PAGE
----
Amazing Grace star Chuck Cooper never figured that his children would follow in his illustrious Broadway footsteps. "It was not anywhere in my psyche," laughs the Tony winner, who lists being Eddie, Alex, and Lilli's father as "his favorite role" in all of his theatrical bios. "All three went to LaGuardia [High School] and were all wonderfully successful in their high school productions, and I thought, Oh, that's nice."

And then Lilli, his youngest, lands the role of Martha (and the coveted song "The Dark I Know Well") in the world premiere of Spring Awakening and later becomes one of Wicked's many Elphabas. Meanwhile, Eddie, the eldest, has booked TV gigs and recently played a CeeLo Green-inspired Audrey II in the New York City Center Encores! Off-Center production of Little Shop of Horrors. As for middle child Alex, though he's not specifically in theater, he is a multi-hyphenate musician-actor-artist.

In a recent conversation with TheaterMania, the Cooper clan sat down to discuss their love of theater, the highs and lows of the actor's life, and the projects they want to work on together.

The Cooper family: Tony winner Chuck, his daughter, Lilli, and his son, Eddie.
The Cooper family: Tony winner Chuck, his daughter, Lilli, and his son Eddie.
(© David Gordon)

Is there a history of performing in your family?
Chuck Cooper: All of our voices come from our ancestors. My father had a gorgeous voice. He sang with the Robert Shaw Chorale. I'm convinced that if we did some DNA thing I would come from somewhere in Africa where there were singers. When I would go to family reunions in Toledo, it was required that you get up and sing or do some performance. All of my uncles sang, my father sang. It is very much a part of our lineage, our ancestry.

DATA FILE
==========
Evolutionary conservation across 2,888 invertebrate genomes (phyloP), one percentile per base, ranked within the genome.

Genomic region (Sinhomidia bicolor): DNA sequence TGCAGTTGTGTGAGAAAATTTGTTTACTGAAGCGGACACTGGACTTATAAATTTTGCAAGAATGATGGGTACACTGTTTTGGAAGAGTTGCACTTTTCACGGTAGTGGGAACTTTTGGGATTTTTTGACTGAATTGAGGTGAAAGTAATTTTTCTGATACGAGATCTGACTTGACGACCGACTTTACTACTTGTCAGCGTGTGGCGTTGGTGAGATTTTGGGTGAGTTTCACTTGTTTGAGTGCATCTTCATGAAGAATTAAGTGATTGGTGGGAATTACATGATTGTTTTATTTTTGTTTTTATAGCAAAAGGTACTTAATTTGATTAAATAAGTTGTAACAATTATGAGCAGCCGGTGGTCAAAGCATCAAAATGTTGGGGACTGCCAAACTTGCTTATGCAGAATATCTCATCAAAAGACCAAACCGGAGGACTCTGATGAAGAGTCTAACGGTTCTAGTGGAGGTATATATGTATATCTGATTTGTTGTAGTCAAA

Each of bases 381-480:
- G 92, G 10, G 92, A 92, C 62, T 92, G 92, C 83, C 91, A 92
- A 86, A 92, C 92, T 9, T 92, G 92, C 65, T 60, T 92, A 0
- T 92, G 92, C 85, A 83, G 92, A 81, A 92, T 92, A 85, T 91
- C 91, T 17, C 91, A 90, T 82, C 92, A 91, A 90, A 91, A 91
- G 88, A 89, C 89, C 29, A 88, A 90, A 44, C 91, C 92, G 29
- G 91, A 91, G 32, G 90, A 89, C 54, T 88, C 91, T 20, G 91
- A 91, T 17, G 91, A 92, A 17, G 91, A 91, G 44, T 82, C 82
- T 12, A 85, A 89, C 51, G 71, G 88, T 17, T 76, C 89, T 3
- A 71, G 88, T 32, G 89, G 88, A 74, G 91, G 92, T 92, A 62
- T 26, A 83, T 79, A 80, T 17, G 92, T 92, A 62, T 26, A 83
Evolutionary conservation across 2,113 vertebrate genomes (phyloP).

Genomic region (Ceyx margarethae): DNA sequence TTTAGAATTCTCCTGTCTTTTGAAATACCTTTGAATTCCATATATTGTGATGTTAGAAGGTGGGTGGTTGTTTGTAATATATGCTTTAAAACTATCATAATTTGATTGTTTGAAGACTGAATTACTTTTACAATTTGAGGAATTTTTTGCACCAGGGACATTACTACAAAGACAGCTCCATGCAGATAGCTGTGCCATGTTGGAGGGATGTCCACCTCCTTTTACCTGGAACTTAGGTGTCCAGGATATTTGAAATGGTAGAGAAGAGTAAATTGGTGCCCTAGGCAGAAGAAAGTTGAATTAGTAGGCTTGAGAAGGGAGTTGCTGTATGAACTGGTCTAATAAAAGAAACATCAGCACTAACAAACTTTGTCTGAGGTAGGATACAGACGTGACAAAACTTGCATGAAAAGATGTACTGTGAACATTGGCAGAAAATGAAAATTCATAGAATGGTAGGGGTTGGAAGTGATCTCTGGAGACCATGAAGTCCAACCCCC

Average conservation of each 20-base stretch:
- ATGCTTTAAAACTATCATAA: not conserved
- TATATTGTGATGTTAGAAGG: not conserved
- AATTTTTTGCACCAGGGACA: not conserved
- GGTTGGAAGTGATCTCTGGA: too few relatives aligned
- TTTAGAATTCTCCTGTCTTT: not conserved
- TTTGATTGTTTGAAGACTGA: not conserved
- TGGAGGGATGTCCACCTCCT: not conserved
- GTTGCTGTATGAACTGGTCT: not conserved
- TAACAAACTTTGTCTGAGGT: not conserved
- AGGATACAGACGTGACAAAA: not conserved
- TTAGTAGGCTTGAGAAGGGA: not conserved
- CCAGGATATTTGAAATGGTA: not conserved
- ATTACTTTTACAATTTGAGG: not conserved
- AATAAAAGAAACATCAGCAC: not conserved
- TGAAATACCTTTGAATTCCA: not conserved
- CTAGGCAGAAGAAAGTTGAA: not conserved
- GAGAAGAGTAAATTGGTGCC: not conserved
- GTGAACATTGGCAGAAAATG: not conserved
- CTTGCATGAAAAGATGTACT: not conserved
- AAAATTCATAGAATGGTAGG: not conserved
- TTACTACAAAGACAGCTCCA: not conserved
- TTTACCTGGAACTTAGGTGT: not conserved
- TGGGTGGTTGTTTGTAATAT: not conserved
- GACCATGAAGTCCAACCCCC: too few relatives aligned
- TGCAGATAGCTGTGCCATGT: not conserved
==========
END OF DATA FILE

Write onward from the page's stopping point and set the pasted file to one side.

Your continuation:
Eddie and Lilli, when did you first become interested in theater?
Eddie Cooper: I was just surrounded by it my whole life. He was in shows all the time when I was a kid, and my first question when I went to go see him in a show was, "Can I go on the stage?" I just always wanted to go on the stage and I loved the feeling of being on the stage. It stuck, I guess.

Lilli Cooper: I always think back to when I was seven years old and my dad was in The Life. I would go backstage at the Barrymore Theatre, and I would hang out with all the prostitutes. [laughs] They were so pretty and beautiful and had cool costumes and I would think, I want to be one of the prostitutes. I think it was then. I remember helping the stagehands handing off props backstage. All the prostitutes would teach me how to hit my head against the wall, because there was a lot of fighting in that show. I learned pretty quickly for a seven-year-old.

Chuck: Oh god. What have I done?

Lilli Cooper in her Elphaba costume in the Melbourne, Australia production of Wicked.
Lilli Cooper in her Elphaba costume in the Melbourne, Australia production of Wicked.
(photo via @lilcoopz)

Chuck, did you ever imagine that you would birth a family of performers?
Chuck: It's been a wonderful, blessed surprise.

Lilli: I think it's been a surprise to us, too. I remember being in middle school and I was always shy…and then eighth grade rolled around and I was like, I want to be an actor! I guess it's in the blood.